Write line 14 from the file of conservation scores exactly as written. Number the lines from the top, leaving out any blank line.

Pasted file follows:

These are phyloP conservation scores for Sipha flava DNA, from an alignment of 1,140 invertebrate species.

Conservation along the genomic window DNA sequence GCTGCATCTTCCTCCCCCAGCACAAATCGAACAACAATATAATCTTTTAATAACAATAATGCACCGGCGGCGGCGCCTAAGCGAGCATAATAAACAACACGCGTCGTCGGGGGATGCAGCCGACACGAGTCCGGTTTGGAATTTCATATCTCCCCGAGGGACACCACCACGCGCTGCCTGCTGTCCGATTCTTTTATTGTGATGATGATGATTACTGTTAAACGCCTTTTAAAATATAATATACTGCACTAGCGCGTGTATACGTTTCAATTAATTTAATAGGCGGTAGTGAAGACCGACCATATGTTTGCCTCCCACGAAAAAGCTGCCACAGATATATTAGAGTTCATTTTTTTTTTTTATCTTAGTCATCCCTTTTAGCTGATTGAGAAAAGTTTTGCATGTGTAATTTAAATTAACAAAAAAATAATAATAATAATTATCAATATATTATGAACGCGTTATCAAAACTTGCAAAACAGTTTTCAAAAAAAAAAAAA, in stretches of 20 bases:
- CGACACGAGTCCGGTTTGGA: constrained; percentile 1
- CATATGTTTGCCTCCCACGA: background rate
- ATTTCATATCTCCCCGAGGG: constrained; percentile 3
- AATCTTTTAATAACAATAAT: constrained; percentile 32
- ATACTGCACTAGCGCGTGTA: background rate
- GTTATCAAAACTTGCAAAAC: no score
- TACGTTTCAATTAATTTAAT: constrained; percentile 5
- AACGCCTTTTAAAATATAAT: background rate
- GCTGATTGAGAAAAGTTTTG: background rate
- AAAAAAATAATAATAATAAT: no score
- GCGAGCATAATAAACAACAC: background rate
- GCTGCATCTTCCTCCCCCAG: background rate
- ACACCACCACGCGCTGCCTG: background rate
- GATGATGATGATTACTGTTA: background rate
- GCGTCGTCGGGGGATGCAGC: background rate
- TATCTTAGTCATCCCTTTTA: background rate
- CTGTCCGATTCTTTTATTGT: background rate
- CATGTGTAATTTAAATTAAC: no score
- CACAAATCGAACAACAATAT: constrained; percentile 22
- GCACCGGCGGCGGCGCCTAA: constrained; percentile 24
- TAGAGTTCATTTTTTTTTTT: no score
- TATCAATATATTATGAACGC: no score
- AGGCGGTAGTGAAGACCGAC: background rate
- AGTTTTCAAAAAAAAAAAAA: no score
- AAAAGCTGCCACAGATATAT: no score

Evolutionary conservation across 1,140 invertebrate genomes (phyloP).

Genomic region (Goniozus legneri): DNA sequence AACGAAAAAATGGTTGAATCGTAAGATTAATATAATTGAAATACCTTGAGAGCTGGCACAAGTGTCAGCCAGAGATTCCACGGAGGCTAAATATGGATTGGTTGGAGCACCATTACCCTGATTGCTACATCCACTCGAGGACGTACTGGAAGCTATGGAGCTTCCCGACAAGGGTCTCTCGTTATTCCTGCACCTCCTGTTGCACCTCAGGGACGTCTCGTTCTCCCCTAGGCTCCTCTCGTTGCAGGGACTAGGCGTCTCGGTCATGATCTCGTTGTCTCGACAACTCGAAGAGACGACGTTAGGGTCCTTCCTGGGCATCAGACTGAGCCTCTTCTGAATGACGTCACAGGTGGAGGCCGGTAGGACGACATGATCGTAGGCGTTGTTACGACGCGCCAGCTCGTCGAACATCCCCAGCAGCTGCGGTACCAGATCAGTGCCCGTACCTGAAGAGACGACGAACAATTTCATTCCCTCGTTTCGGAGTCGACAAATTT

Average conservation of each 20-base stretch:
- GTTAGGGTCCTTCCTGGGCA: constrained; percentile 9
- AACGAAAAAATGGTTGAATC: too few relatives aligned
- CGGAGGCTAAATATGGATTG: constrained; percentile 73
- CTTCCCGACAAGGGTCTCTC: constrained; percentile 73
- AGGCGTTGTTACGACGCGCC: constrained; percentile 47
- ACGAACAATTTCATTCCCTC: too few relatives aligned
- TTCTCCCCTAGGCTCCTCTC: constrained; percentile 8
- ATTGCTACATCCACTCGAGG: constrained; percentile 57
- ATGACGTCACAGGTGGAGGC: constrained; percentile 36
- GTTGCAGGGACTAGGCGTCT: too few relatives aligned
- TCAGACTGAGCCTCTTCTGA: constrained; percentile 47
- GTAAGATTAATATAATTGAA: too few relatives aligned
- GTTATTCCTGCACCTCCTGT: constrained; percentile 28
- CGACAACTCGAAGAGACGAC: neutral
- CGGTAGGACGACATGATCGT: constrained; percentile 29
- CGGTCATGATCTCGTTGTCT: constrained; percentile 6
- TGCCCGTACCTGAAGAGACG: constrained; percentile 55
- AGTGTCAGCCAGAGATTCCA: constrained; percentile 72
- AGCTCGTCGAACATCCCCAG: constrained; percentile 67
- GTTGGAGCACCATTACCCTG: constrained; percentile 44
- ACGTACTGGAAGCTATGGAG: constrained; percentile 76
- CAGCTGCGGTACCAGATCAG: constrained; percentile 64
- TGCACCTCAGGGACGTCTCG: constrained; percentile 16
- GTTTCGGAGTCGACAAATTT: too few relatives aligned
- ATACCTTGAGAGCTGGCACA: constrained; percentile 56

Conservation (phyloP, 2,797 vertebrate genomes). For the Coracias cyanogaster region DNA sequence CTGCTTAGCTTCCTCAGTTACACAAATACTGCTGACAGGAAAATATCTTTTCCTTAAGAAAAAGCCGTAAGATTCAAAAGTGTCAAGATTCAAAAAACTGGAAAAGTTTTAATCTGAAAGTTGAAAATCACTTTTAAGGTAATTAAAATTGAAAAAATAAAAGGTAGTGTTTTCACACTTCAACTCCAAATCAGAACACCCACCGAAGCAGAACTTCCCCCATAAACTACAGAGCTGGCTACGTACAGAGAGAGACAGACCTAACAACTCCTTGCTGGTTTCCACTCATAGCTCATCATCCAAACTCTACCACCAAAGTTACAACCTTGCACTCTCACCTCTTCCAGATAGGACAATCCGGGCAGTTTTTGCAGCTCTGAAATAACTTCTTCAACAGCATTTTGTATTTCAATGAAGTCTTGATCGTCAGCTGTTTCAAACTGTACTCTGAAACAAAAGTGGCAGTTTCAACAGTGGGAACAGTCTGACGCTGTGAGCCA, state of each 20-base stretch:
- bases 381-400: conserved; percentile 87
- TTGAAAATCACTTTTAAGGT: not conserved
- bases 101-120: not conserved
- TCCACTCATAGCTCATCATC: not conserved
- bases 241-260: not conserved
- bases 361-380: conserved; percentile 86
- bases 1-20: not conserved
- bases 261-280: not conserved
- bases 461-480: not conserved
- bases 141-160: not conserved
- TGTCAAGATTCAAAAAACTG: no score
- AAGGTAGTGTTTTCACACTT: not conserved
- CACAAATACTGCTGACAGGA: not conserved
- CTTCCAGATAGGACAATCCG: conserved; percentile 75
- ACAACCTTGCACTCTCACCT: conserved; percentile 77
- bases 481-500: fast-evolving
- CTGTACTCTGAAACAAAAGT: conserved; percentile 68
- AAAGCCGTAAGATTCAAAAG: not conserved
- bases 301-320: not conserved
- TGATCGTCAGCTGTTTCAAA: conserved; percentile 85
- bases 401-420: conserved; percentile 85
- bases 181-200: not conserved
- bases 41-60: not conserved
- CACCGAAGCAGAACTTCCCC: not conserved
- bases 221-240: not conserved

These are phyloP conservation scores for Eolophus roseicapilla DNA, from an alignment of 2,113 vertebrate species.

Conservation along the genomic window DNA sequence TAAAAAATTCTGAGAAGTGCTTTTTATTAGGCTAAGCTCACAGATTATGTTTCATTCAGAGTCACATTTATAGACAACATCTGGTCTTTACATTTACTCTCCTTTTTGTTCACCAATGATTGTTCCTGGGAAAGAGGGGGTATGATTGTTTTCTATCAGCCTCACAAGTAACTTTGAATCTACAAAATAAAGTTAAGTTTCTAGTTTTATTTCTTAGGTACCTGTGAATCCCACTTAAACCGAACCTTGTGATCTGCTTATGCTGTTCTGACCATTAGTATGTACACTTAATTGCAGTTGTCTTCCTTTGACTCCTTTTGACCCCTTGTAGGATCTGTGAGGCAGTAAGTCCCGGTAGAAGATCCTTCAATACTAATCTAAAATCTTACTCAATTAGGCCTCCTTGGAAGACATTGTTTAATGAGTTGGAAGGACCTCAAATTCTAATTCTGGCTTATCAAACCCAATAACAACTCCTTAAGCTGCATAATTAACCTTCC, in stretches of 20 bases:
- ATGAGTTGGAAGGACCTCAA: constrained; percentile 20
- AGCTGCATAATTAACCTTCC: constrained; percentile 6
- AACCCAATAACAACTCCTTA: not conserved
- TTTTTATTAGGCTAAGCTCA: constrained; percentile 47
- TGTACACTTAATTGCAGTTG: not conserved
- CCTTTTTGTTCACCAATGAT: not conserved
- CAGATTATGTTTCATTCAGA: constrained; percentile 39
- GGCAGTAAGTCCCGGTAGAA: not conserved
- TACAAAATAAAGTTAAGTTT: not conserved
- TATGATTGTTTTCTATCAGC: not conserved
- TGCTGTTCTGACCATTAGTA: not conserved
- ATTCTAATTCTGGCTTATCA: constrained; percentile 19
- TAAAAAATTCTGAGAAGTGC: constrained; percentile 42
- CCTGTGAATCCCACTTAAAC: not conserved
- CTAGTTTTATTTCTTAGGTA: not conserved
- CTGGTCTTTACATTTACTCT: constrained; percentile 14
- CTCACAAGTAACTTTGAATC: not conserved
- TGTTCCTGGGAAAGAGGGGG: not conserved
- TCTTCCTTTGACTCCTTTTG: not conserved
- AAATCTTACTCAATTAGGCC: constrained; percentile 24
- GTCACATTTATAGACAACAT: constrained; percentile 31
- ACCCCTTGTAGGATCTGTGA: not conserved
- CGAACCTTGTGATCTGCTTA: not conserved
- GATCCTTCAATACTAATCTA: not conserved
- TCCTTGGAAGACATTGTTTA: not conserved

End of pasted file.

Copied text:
- GCTGCATCTTCCTCCCCCAG: background rate